Making your Custom Controllers Lazy

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Stimulus bridge has one more trick. On the analyzer tab, the 3 files that are loaded on every page are now these 2 dark blue files and this 1 light blue file. So the biggest JavaScript modules now are sweetalert2, Stimulus itself and something called core-js.

core-js represents our Polyfills. For example, the web.url.js thing is what gives us the URLSearchParams object that we've used a few times.

So other than the Polyfills and Stimulus, the biggest item in here is definitely sweetalert2. And, again, that's kind of unfortunate... because that's only used on the cart page. Could we do the same "lazy" trick with our own controllers?

The stimulusFetch: lazy Comment

Totally! Open assets/controllers/submit-confirm_controller.js. This is the one file that imports SweetAlert. Above the controller class, add a special comment: stimulusFetch colon then lazy in quotes.

... lines 1 - 4
/* stimulusFetch: 'lazy' */
export default class extends Controller {
... lines 7 - 52
}

This is a special syntax and feature from stimulus-bridge. The text inside the comments will be parsed as JSON, which is why we have the colon and quotes. The result of this is that... yea! Our controller will be lazy - just like the chartjs controller!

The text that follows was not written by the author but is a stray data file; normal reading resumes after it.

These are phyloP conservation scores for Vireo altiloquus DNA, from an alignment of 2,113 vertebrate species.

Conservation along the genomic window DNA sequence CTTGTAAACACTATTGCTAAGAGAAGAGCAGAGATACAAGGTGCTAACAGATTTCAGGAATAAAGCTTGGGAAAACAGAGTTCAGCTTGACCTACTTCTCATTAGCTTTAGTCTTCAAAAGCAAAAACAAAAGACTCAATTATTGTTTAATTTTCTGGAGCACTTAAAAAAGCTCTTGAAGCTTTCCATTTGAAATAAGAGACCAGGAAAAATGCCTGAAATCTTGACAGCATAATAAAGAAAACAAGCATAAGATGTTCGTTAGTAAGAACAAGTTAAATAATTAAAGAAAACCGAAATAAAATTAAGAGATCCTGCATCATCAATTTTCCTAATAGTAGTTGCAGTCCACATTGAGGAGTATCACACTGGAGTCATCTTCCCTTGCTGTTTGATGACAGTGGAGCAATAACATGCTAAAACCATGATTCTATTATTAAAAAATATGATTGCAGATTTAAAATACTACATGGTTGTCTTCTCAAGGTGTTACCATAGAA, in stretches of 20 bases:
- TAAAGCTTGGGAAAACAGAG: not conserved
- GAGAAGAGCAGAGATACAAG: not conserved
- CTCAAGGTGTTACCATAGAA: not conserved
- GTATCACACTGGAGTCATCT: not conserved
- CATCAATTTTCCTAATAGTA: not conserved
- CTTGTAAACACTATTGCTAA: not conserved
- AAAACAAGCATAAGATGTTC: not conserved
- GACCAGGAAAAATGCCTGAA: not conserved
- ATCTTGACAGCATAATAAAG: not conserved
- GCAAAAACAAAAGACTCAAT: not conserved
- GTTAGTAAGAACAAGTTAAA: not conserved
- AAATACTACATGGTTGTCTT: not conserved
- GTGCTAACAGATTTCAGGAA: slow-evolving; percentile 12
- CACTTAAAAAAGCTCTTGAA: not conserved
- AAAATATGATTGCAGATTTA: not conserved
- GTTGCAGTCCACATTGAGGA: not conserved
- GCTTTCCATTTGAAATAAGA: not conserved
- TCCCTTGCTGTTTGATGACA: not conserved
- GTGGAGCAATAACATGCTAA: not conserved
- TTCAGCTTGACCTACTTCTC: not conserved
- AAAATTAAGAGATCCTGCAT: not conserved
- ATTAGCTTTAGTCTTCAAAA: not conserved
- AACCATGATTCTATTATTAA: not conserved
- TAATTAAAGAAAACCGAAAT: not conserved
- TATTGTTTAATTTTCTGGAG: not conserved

Head back to our terminal. Let's re-run our commands again to do one last analyzer dump:

yarn run --silent dev --json > stats.json

When we run the analyzer:

yarn webpack-bundle-analyzer stats.json public/build

Yes! This time sweetalert is in its own file! The only reason we don't also see our actual controller in this same file is that Webpack often splits vendor code and custom code into separate files for caching reasons. If we look around a bit... hmm... ah! Here it is! This new, tiny file contains our submit-confirm controller code. This will also be loaded asynchronously as soon as it's needed.

Let's see this in action! Go refresh the homepage... I close out some old tabs... then view the page source. The 3 files being loaded now are runtime, this long vendors-stimulus-bridge and app.js.

If you look at the analyzer... the 3 files are this app.js, the tiny runtime.js and... this vendors file. These are now way smaller than when we started.

Click into a product, then go back to the Network tools filtered to JavaScript files. Add the item to the cart... then click to the cart page.

Woohoo! The SweetAlert code and our submit-confirm controller were both just downloaded asynchronously! And everything still works! This does mean that, in theory, someone could click "Remove" so fast that the JavaScript isn't loaded on the page. If that's a problem, you should either avoid using fetch lazy, or disable this button on page load and enable it in your Stimulus controller.

Okay, enough with that crazy laziness! Next, after chatting with some of you lovely people over the past few weeks, I thought it might be nice to do a full example of submitting a form via Ajax, complete with validation errors and reloading part of the page after success. Oh, and we'll do all of this inside a modal... to make it more interesting.